Adenotonsillectomy






What are the indications for adenotonsillectomy?


The most common indication for adenotonsillectomy (AT) in pediatric patients is sleep-disordered breathing. Obstructive sleep apnea (OSA) is an extreme form of sleep-disordered breathing. Other indications include recurrent pharyngitis, peritonsillar abscess, dysphagia, asymmetric tonsillar hypertrophy, halitosis, and posttransplant lymphoproliferative disorder. Indications for adenoidectomy without tonsillectomy are adenoidal hypertrophy, chronic sinusitis, adenoiditis, and recurrent otitis media.





What is the pathophysiology of obstructive sleep apnea, and how is it diagnosed?


Respiration involves chest wall expansion and diaphragm descension, both of which create negative intrapleural pressure. This negative pressure is distributed throughout the lower and upper airway. Negative pressure in the pharynx tends to draw soft tissues inward, predisposing to upper airway obstruction. During sleep, airway patency is maintained despite a decrease in pharyngeal muscle tone. This situation may be altered in the presence of neuromuscular hypotonia or craniofacial abnormalities or when alcohol or sedatives are taken ( Box 65-1 ). Tonsillar hypertrophy exacerbates upper airway obstruction in two ways. First, it encroaches on the airway, narrowing its cross-sectional area. Second, when the cross-sectional area is reduced sufficiently, airflow through the stenosed pharynx increases, which produces reduced pressure inside the pharynx by the Bernoulli effect. The additional decrease in pharyngeal pressure draws soft tissues farther into the airway and exacerbates upper airway obstruction. Patients with neuromuscular or craniofacial disorders are at increased risk for OSA, especially if tonsillar hypertrophy coexists.



BOX 65-1

Congenital Conditions Associated with Obstructive Sleep Apnea





  • Acromegaly



  • Apert syndrome



  • Crouzon syndrome



  • Goldenhar syndrome



  • Hurler syndrome



  • Hunter syndrome



  • Pierre Robin sequence



  • Treacher Collins syndrome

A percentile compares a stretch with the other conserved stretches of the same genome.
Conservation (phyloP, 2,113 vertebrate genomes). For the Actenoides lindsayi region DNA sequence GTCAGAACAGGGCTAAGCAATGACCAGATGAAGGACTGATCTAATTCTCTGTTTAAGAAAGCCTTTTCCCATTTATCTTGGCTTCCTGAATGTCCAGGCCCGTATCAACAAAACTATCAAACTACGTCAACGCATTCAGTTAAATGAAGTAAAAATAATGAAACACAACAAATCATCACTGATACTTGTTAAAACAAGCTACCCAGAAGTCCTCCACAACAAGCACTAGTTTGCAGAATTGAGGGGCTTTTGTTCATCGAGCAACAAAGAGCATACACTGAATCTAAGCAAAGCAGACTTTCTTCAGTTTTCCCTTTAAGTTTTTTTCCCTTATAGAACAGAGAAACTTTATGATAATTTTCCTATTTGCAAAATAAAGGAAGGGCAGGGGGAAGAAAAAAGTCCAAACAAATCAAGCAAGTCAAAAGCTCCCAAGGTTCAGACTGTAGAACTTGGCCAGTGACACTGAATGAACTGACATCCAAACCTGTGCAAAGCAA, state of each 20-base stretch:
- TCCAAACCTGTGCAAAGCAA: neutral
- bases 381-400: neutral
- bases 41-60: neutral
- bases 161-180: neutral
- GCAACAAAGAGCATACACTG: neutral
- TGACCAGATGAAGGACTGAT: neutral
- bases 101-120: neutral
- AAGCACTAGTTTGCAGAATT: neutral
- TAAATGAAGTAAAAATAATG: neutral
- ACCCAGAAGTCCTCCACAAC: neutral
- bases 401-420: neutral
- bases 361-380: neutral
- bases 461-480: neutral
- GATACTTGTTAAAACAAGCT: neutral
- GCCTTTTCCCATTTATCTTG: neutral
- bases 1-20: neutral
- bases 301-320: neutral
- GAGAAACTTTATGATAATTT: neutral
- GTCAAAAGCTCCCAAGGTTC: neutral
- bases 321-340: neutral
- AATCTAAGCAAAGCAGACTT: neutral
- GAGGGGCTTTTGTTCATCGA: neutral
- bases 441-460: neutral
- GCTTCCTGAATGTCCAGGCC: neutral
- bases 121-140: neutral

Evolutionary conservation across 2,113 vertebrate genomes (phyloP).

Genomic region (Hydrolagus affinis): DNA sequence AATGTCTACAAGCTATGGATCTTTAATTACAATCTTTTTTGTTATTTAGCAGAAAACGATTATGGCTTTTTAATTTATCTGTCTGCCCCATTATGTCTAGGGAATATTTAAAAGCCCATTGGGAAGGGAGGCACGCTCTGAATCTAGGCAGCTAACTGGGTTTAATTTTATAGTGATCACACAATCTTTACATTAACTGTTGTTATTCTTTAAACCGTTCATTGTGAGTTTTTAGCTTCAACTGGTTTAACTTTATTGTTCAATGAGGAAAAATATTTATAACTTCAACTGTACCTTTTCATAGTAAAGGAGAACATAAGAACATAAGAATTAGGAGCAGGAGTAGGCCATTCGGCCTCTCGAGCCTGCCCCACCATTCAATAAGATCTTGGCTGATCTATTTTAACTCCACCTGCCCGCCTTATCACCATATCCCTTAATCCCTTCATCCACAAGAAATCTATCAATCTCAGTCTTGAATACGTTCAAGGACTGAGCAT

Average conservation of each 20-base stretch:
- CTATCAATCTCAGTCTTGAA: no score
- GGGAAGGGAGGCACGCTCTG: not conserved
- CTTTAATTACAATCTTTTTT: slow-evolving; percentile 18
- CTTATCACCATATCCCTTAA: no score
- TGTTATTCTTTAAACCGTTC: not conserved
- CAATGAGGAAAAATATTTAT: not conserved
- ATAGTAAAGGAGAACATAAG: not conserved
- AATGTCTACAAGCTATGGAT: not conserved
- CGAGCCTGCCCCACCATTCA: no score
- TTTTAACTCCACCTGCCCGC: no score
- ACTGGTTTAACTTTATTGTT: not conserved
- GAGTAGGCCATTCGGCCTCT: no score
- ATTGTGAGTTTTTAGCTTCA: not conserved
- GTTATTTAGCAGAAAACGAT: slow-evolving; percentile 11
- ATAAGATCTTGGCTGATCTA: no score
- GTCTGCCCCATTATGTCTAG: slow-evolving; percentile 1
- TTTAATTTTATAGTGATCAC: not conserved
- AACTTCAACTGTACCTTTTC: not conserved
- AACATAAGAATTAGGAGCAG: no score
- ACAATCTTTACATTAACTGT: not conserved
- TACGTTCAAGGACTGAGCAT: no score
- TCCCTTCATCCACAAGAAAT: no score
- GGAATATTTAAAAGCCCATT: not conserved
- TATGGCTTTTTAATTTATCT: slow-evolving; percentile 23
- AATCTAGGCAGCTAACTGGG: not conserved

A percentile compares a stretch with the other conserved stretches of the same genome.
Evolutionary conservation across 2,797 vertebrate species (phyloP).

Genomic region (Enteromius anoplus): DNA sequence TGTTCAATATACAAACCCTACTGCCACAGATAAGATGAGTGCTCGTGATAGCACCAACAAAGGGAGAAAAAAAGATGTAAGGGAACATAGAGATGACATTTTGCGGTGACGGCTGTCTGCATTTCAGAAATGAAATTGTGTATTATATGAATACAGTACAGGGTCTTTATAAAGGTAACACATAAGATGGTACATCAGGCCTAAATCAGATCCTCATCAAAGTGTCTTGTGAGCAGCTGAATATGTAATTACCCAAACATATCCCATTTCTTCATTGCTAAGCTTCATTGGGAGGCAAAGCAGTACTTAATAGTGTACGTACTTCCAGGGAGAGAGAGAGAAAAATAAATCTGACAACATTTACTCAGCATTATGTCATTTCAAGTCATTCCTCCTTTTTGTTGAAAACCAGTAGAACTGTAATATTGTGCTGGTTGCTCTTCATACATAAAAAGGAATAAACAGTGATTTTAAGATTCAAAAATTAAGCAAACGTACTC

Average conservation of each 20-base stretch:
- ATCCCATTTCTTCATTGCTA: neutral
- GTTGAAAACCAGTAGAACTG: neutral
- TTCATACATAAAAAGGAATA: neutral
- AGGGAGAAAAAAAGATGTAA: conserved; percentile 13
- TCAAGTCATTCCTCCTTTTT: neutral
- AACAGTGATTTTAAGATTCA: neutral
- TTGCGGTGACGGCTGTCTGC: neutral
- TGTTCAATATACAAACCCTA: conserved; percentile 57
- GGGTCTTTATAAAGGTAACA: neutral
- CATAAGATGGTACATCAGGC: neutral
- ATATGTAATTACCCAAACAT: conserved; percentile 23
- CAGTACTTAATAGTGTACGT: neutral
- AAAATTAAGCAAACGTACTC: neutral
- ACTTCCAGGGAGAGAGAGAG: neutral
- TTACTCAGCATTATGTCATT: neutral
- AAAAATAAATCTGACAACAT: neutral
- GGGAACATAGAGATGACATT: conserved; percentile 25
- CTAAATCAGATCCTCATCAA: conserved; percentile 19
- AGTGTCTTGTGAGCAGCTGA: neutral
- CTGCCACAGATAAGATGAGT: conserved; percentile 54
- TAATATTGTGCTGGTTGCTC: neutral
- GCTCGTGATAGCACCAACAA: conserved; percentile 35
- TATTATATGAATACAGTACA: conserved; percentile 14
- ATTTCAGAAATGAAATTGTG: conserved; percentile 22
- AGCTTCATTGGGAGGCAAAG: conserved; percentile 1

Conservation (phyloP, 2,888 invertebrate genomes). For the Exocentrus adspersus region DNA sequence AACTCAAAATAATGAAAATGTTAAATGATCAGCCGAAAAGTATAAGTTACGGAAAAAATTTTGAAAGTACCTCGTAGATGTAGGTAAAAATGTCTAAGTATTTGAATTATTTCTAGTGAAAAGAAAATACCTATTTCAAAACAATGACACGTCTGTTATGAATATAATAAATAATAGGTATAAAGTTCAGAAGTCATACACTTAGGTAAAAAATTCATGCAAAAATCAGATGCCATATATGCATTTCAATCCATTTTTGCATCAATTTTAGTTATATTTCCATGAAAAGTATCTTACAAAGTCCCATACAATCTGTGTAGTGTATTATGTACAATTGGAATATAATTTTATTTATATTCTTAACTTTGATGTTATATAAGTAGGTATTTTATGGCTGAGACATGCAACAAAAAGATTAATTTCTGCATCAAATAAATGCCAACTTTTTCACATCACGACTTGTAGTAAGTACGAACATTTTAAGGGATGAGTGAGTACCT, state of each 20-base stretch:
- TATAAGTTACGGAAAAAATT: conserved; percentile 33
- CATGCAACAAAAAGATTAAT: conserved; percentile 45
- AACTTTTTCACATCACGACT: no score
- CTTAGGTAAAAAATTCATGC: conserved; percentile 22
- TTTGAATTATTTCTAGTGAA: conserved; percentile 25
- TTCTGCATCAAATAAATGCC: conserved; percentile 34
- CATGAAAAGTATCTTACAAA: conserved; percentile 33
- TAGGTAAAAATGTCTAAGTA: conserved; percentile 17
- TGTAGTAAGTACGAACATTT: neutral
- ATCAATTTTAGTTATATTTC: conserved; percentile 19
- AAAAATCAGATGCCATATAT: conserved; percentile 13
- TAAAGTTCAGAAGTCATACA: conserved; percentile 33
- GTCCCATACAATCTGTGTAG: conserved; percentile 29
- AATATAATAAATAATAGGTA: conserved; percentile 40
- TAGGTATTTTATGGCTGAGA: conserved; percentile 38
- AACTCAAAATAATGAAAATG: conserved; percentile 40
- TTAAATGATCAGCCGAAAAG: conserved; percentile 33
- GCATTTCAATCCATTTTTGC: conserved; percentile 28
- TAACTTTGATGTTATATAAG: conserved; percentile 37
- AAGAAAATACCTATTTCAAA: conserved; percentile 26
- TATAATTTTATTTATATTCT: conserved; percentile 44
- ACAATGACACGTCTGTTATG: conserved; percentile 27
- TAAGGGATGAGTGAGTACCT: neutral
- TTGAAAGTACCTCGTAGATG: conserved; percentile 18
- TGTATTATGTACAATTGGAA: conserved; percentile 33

• Trisomy 21




Airway obstruction results in hypoxia and hypercarbia that trigger the brainstem arousal reflex causing increased pharyngeal tone. When pharyngeal dilator muscles contract, soft tissues are moved out of the airway lumen, and airway patency is improved. This series of events occurs many times during sleep, disrupting the normal sleep cycle. Symptoms consist of snoring, breathing pauses, gasping, and use of accessory respiratory muscles. Enuresis and excessive sweating may also occur. If the sleep cycle is significantly disturbed, daytime somnolence is present as well.


Chronic hypoxia and hypercarbia lead to pulmonary vasoconstriction and pulmonary hypertension. Right atrial enlargement, right ventricular hypertrophy, and ultimately right-sided heart failure (cor pulmonale) develop if OSA is not treated early ( Figure 65-1 ). Polycythemia may occur in response to chronic hypoxia.




FIGURE 65-1 ■


Pathophysiology of OSA.


The “gold standard” for the diagnosis of OSA is polysomnography. Polysomnography is an overnight sleep study during which electroencephalogram, electromyogram, electrocardiogram (ECG), pulse oximetry, airflow, and thoracic and abdominal movements are monitored. The number of obstructed breaths, percentage of decreased airflow, and degree of oxygen desaturation are used to determine whether obstructive apnea or hypopnea is present. Obstructive apnea is defined as >90% decrease in airflow despite respiratory effort. Obstructive hypopnea is defined as >50% decrease in airflow despite respiratory effort and a >3% decrease in oxygen saturation. The apnea-hypopnea index determines the severity of OSA. Severe OSA is defined as an apnea-hypopnea index score >10 and oxygen desaturation nadir <80%. In the absence of a polysomnography study, the parent’s description of the symptoms or home sleep video is used to determine the need for AT.





What should be included in the preoperative evaluation for adenotonsillectomy?


The preoperative evaluation should be directed at assessment of the airway, cardiopulmonary system, and bleeding history ( Box 65-2 ). Tonsillar hypertrophy is classified according to the percentage of pharyngeal airway it occupies, as follows:




  • +1 = <25%



  • +2 = 25–50%



  • +3 = 50–75%



  • +4 = >75%



BOX 65-2

Preoperative Evaluation of Patients with Severe Obstructive Sleep Apnea





  • Airway




    • Tonsillar size



    • Craniofacial abnormalities




  • Pulmonary




    • Arterial blood gas




  • Cardiac




    • Electrocardiogram



    • Echocardiogram



    • Chest x-ray



    • Cardiac consultation




  • Hematology




    • Hemoglobin and hematocrit




  • Bleeding history




    • Coagulation studies



    • Platelet count



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Jul 14, 2019 | Posted by in ANESTHESIA | Comments Off on Adenotonsillectomy
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